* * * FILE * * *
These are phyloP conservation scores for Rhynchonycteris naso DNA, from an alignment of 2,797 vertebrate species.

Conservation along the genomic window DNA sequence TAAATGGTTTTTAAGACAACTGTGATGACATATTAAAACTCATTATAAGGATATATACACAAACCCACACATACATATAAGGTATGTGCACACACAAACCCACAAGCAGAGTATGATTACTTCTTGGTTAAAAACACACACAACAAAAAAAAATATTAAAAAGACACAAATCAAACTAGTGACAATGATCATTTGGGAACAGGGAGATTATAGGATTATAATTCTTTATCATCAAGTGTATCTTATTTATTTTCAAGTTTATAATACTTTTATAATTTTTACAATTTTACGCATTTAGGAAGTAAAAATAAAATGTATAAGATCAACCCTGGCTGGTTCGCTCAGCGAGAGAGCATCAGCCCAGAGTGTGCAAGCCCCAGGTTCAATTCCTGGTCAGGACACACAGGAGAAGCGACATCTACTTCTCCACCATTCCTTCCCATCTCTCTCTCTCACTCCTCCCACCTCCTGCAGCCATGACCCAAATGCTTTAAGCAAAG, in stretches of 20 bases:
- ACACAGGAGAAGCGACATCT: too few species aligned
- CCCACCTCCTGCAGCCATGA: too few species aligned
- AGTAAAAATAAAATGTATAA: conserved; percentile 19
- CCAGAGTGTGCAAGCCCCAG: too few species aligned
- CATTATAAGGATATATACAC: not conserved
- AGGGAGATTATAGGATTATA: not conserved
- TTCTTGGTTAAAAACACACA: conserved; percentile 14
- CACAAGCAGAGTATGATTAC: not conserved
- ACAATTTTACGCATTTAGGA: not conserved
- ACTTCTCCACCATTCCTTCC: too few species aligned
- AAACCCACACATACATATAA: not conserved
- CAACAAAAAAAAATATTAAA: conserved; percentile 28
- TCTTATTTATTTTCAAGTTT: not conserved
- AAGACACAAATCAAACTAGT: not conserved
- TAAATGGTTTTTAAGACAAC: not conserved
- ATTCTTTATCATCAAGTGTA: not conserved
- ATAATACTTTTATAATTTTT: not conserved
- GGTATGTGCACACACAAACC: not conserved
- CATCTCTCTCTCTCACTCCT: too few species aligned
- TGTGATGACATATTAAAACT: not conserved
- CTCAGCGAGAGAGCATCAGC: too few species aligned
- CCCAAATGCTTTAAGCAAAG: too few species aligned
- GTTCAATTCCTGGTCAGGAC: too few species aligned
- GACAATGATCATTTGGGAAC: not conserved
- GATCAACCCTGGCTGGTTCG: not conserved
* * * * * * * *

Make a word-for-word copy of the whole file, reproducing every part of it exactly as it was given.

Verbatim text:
These are phyloP conservation scores for Rhynchonycteris naso DNA, from an alignment of 2,797 vertebrate species.

Conservation along the genomic window DNA sequence TAAATGGTTTTTAAGACAACTGTGATGACATATTAAAACTCATTATAAGGATATATACACAAACCCACACATACATATAAGGTATGTGCACACACAAACCCACAAGCAGAGTATGATTACTTCTTGGTTAAAAACACACACAACAAAAAAAAATATTAAAAAGACACAAATCAAACTAGTGACAATGATCATTTGGGAACAGGGAGATTATAGGATTATAATTCTTTATCATCAAGTGTATCTTATTTATTTTCAAGTTTATAATACTTTTATAATTTTTACAATTTTACGCATTTAGGAAGTAAAAATAAAATGTATAAGATCAACCCTGGCTGGTTCGCTCAGCGAGAGAGCATCAGCCCAGAGTGTGCAAGCCCCAGGTTCAATTCCTGGTCAGGACACACAGGAGAAGCGACATCTACTTCTCCACCATTCCTTCCCATCTCTCTCTCTCACTCCTCCCACCTCCTGCAGCCATGACCCAAATGCTTTAAGCAAAG, in stretches of 20 bases:
- ACACAGGAGAAGCGACATCT: too few species aligned
- CCCACCTCCTGCAGCCATGA: too few species aligned
- AGTAAAAATAAAATGTATAA: conserved; percentile 19
- CCAGAGTGTGCAAGCCCCAG: too few species aligned
- CATTATAAGGATATATACAC: not conserved
- AGGGAGATTATAGGATTATA: not conserved
- TTCTTGGTTAAAAACACACA: conserved; percentile 14
- CACAAGCAGAGTATGATTAC: not conserved
- ACAATTTTACGCATTTAGGA: not conserved
- ACTTCTCCACCATTCCTTCC: too few species aligned
- AAACCCACACATACATATAA: not conserved
- CAACAAAAAAAAATATTAAA: conserved; percentile 28
- TCTTATTTATTTTCAAGTTT: not conserved
- AAGACACAAATCAAACTAGT: not conserved
- TAAATGGTTTTTAAGACAAC: not conserved
- ATTCTTTATCATCAAGTGTA: not conserved
- ATAATACTTTTATAATTTTT: not conserved
- GGTATGTGCACACACAAACC: not conserved
- CATCTCTCTCTCTCACTCCT: too few species aligned
- TGTGATGACATATTAAAACT: not conserved
- CTCAGCGAGAGAGCATCAGC: too few species aligned
- CCCAAATGCTTTAAGCAAAG: too few species aligned
- GTTCAATTCCTGGTCAGGAC: too few species aligned
- GACAATGATCATTTGGGAAC: not conserved
- GATCAACCCTGGCTGGTTCG: not conserved